The Latest: Mexico says no special treatment for caravan

CHIQUIMULA, Guatemala (AP) — The Latest on the caravan of migrants heading across Central America (all times local):

12:05 p.m.

Mexico's government says people in a caravan of Honduran migrants headed for the U.S. will be treated the same as anyone else entering the country: That means those with proper documents can enter and those who don't either have to apply for refugee status or face deportation.

In a joint statement Wednesday, Mexico's Foreign Relations and Interior Departments said that anyone in the caravan with travel documents and a proper visa will be allowed to enter, and anyone who wants to apply for refugee status can do so.

But the statement said all cases must be processed individually, suggesting that authorities have no intention of letting the migrants simply cross the border en masse without going through standard immigration procedures.

It warned that anyone who enters Mexico in an "irregular manner" faces detention and deportation.


9:10 a.m.

U.S. President Donald Trump is again tweeting his displeasure over a caravan of some 2,000 Hondurans trying to wend its way toward the United States.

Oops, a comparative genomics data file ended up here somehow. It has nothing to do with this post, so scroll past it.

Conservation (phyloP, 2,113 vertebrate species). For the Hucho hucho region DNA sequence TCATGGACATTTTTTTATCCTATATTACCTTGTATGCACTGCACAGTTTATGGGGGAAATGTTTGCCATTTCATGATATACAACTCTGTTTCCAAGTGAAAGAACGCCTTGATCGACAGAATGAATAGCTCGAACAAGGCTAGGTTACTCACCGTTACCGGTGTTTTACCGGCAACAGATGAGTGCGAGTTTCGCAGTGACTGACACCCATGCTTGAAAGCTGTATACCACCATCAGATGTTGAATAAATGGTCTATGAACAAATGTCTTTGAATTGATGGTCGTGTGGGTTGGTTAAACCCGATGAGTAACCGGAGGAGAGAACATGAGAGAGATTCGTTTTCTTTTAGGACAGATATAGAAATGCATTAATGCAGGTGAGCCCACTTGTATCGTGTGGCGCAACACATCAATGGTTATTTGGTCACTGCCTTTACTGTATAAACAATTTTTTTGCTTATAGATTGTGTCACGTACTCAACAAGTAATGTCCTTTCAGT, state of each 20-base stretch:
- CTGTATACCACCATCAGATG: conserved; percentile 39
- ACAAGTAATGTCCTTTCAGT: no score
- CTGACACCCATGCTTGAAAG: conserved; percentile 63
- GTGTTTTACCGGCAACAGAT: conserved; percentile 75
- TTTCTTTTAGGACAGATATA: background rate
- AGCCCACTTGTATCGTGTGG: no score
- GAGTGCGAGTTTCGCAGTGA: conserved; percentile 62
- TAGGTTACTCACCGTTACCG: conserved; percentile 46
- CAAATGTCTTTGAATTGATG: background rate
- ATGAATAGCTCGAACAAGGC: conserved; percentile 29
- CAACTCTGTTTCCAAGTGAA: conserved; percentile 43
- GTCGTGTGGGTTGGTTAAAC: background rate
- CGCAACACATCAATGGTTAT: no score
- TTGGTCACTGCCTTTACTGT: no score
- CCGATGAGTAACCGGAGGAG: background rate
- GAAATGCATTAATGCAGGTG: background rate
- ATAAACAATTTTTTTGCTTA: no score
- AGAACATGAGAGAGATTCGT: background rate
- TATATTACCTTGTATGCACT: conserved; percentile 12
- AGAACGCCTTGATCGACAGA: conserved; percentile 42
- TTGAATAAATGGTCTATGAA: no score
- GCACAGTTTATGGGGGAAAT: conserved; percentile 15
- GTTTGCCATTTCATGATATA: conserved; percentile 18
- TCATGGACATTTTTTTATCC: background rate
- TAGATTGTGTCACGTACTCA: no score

He had already warned Central American governments to stop it or face a cutoff of U.S. aid. Now he's targeting Democrats and urging Republicans to use border security as a political issue in the upcoming elections.

Trump says it's "Hard to believe that with thousands of people from South of the Border, walking unimpeded toward our country in the form of large Caravans, that the Democrats won't approve legislation that will allow laws for the protection of our country. Great Midterm issue for Republicans!"

He continues: "Republicans must make the horrendous, weak and outdated immigration laws, and the Border, a part of the Midterms!"


7:20 a.m.

A caravan of some 2,000 Honduran migrants is on the road in Guatemala again, hoping to reach the United States, despite U.S. President Donald Trump's threats to cut off aid to Central American countries that don't stop them.

The weary migrants have begun to walk under a light rain. The day before they covered some 30 miles (50 kilometers) to arrive in Chiquimula, after crossing the border into Guatemala Monday. Some hitched rides while others walked, as the eagerness of some to make quick progress bridled at the need to remain together as a group for safety.